Reposting for #Fahrenbruary – this review originally appeared on October 15th 2018.
Charlie and Rose are back. Beautifully Bizarre. Engaging. Thought Provoking. Compassionate. Exciting. Classic Noir told in Jo Perry’s unique style.
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Dead is Best sees Jo Perry return to the wonderful world of Charlie and Rose. Wonderful might not be the best word to use thinking about it, after all they are dead. It is an appropriate word to describe the book though, the snappy writing, the provocative content of the story, the fast paced and exciting nature of the adventure and the unique approach Jo takes to telling her tales.
For those not familiar, Charlie is a dead guy. Rose is a dead dog. The circumstances of their deaths are a key element of the first book in the series Dead is Better (see my review for that one here), they wonder the after life together as observers. Often frustrated that they are largely unable to influence events in the world of the living and in the case of this story protect a loved one.
We follow the story of Cali, Charlie’s step daughter from one of many failed marriages. A troubled teen from a wealthy family, with all the privileges that implies. Cali is unconscious the first time we meet her, and although she does wake up things don’t really improve for her. In telling a story such as this Jo challenges pre-conceptions around how life can impact on teenagers, there is no “what’s she got to be miserable about, she’s rich enough” element to the tale, rather that view is challenged and we are shown that neglectful parents cause problems no matter their life situation, in the same way through the character of Gloria we see that a loving attitude to life has positive impacts regardless of background. It’s how you approach life that matters, not how much money you have. Sadly, a lesson that Charlie only really learnt in death, his regret at this drives him to follow Cali as her situation escalates and to try and help her as she is sent to a wilderness school for troubled teens. I won’t go into too much detail but the sequence that sees Cali taken against her will is uneasy but essential reading. Jo has a particular talent for bringing scenes to life in such a relatable way that you genuinely feel the fear, pain and frustration of the characters.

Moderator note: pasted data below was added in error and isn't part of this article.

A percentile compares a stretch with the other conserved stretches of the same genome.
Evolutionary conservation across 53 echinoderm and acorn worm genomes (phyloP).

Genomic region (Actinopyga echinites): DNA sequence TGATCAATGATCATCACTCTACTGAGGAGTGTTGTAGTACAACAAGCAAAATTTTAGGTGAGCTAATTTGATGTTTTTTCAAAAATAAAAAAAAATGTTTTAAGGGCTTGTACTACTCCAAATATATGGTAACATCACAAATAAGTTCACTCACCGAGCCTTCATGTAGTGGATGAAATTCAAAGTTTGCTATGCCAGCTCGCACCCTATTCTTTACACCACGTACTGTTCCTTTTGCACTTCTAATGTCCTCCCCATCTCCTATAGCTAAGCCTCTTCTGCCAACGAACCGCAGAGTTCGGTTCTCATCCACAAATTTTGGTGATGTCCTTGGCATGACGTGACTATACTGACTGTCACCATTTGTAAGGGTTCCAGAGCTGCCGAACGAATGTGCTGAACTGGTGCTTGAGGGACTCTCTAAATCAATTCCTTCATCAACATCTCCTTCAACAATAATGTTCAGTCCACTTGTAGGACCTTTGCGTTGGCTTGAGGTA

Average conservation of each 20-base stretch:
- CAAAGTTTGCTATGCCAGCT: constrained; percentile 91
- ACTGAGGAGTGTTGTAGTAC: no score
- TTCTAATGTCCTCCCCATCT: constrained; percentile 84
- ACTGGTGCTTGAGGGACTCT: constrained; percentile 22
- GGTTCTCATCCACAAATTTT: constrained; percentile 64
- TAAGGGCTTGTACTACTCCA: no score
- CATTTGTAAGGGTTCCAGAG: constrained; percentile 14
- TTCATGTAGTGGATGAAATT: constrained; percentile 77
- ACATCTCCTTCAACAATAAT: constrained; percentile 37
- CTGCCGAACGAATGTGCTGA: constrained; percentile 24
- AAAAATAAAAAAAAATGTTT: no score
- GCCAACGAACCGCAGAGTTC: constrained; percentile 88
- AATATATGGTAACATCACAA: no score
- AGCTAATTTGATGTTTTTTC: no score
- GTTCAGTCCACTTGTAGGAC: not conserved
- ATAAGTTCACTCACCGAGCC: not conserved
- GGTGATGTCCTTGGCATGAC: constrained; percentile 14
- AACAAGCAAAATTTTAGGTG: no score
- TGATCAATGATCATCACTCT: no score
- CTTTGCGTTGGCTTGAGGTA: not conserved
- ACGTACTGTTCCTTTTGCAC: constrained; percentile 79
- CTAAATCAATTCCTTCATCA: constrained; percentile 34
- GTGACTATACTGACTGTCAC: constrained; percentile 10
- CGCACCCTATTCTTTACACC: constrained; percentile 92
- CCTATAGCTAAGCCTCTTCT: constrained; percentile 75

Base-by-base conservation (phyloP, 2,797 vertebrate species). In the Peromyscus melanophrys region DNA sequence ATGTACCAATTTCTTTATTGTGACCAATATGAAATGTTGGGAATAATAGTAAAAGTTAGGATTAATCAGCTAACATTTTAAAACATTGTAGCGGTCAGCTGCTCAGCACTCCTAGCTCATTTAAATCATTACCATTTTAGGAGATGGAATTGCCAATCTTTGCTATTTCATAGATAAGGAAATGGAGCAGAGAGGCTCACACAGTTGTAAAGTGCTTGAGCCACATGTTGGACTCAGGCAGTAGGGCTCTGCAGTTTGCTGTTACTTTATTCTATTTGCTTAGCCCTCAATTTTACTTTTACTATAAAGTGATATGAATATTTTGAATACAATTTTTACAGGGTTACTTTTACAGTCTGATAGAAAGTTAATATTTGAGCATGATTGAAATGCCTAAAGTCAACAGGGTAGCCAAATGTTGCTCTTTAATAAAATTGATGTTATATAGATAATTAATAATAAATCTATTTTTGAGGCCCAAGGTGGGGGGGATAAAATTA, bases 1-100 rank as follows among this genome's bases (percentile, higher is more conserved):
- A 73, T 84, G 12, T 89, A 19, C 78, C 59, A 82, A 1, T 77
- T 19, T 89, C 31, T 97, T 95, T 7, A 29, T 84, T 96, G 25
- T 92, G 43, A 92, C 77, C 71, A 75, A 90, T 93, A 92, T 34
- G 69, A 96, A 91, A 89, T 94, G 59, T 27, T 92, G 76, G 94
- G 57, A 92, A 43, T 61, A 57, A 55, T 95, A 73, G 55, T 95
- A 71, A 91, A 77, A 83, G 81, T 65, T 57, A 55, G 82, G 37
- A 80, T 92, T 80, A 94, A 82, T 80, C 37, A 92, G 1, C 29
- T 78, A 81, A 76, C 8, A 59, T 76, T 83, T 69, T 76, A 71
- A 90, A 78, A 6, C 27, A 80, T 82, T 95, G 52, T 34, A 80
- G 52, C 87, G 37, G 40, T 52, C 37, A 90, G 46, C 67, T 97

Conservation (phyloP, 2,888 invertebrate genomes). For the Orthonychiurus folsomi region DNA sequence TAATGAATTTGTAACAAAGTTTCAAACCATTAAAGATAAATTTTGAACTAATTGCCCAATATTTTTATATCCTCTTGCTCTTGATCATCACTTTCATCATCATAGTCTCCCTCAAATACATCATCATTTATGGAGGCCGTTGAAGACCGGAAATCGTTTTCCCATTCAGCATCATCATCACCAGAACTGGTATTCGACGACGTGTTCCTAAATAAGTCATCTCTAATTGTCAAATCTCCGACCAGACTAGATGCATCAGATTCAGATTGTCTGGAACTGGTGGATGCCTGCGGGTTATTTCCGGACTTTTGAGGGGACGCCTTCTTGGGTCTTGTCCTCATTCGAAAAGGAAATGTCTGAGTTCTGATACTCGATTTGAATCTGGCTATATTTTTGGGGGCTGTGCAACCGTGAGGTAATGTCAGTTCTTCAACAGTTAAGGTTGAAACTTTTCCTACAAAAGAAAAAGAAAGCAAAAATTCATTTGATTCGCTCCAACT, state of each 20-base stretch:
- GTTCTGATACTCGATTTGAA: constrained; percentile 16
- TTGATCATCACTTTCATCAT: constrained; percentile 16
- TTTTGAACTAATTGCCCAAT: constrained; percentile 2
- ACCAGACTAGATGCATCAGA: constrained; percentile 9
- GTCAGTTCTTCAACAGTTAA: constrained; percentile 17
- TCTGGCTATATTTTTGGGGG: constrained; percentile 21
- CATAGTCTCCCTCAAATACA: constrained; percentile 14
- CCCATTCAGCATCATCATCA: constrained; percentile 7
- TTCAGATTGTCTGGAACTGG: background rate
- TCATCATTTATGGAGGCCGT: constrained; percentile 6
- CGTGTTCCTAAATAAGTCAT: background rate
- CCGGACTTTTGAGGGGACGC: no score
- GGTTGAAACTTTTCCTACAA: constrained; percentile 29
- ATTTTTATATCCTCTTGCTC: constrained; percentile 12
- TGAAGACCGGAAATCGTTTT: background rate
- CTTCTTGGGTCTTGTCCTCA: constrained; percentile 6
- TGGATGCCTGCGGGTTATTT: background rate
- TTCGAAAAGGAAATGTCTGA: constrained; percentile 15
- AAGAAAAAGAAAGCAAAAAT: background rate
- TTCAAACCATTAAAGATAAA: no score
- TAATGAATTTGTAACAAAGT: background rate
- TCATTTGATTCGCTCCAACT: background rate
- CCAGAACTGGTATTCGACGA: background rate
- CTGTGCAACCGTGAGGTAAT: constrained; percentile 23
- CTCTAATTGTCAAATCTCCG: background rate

Charlie’s approach to death reminds us to live our lives and to try and avoid regret and hate, to not hold grudges, you never know how long you’ll have. By the end of the story he is even beginning to forgive his ex-wife Elaine. Her conclusion is as compelling as Cali’s, as the veneer she has carefully built slips away to reveal a far more relatable person underneath.
It occurs, I haven’t really mentioned Rose yet. Don’t let that lead you to thinking she isn’t an essential part of this. Whilst this is less her story than Dead is Better was, her role as Charlie’s conscience is still central to the novels success. Rose guides Charlie, keeps him honest, ultimately you will be left questioning who really influenced Cali’s situation for the better. Was it Charlie? Or was it Rose showing him the way? I’ll leave you to make your own mind up.
Some may feel these books are a bit on the weird side, with the short chapters, clipped style and myriad quotes about death. For me, these elements are a part of what make them unique and gripping. Intensely readable, essential fiction that challenges you to think and reflect, whilst still being definitive modern noir. Book three, Dead is Good, is on my TBR pile, I don’t think it will be there long.